Change is no longer a factor in our work. It’s its core and new reality. It’s the new language of our time. We can’t avoid and prevent change. Change is there already. It is certainly the new game. We can’t teach our managers or our employees to overcome change. We must engage them with approaching change through an optimistic lens on a daily basis. Stability is no longer a given quality – and chaotic, unexpected situations are more apparent in our working zone, as well as in our private relationships. People are now examined by their ability to respond faster to change and to be better prepared for its implications.
We live in an era where various academic degrees are no longer up to date with changing society and its dynamic trends. Where computer programs are out of use after two years, cell phones are out of date after a few months and apps are constantly changing and being updated. Successful startups are being bought and sold by the giants and new payment methods overtake us as we go along.
Trying to keep up the speed is wrong. It’s a faithful failure.
So what is it that we can still do to cope with change?
It seems that it all starts with changing our perception. Just as trying to “avoid” having “problems” is out of our hands, we must treat the concept of “change” as an obligatory one. It’s part of everyone’s life nowadays. We first have to accept that we cannot control the “absence” of constancy. Change could be intimidating on the one hand, yet challenging and stimulating on the other. We must take into account that every change carries the inner state of being less “in control”. We are controlling less when we know less and change can definitely endanger our stable knowledge. Yet, it could so easily be looked upon from a different angle: Change can allow us to explore more, to engage ourselves with newness, with innovations and to create new situations. It allows us to choose between the familiar option and the unknown. Yes, risk and failure are certainly there, yet they allow us to expand the number of possibilities and opportunities for new discoveries.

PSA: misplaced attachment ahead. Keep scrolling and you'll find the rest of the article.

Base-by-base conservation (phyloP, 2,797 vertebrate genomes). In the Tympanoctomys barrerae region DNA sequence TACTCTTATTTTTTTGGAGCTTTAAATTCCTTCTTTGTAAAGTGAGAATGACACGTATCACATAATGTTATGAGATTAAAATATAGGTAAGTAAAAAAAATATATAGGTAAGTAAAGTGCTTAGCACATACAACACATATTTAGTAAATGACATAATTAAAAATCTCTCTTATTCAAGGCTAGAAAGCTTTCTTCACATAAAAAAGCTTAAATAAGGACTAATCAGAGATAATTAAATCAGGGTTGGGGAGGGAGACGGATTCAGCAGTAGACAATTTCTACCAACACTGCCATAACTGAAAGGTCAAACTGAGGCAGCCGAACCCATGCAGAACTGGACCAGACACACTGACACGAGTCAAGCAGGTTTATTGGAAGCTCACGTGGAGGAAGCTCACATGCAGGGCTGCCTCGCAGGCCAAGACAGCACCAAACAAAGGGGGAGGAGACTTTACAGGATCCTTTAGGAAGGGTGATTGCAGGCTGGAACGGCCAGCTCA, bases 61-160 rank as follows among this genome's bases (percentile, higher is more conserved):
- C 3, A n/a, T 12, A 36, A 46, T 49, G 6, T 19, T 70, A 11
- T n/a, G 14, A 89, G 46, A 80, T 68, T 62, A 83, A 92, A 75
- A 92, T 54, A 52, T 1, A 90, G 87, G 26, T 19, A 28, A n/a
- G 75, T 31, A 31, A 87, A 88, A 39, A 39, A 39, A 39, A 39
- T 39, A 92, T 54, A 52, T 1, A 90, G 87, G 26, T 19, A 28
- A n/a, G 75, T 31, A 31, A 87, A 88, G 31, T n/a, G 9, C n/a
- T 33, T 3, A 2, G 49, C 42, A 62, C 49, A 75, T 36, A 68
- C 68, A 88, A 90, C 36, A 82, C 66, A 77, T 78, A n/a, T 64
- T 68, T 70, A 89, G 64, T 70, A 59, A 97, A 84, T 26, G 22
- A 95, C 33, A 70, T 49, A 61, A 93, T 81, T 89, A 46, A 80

We believe that organizations should rethink how they treat failure:
- What is considered a failure in the organization?
- How is it being judged?
- How can the organization treat failure as a means for new learning?
- How can failure turn into an opportunity?
- What is the role of the person who “failed” to overcome the situation?
- What is the role of the “group” to fix “failures”?
The greatest Jazz player, Miles Davis ones said: “Do not fear mistakes. There are none”.
He was one the greatest improvisers and trumpet players of the 20th century. He knew that improvisation is the meeting point between composition and performance in action. Mistakes for Miles Davies could be considered as such only when one decides to treat them that way. If he hit the “wrong” note- he created new paths or melody and it was never a mistake…
Do we train our employees to reinvent themselves? To explore “mistakes” as a given task and path for new realizations and change? This is certainly the new key to bringing people to treat their “failures” as necessary incidents in the challenging road toward a better outcome.
In our workshops of Coping with Change we let managers share with their employees current situations in which they “failed” or “chose wrongly”. Thus they are encouraged to share the unexpected and receive new feedbacks and perceptions from their participants. We examine how one may “treat” failures as opportunities – both in business development as well as with partners and customers. The new assumption is that humanity allows mistakes and failures to take place in order to implement new changes and constant improvement.
To find out more about how we work with people on facing change, write to us at: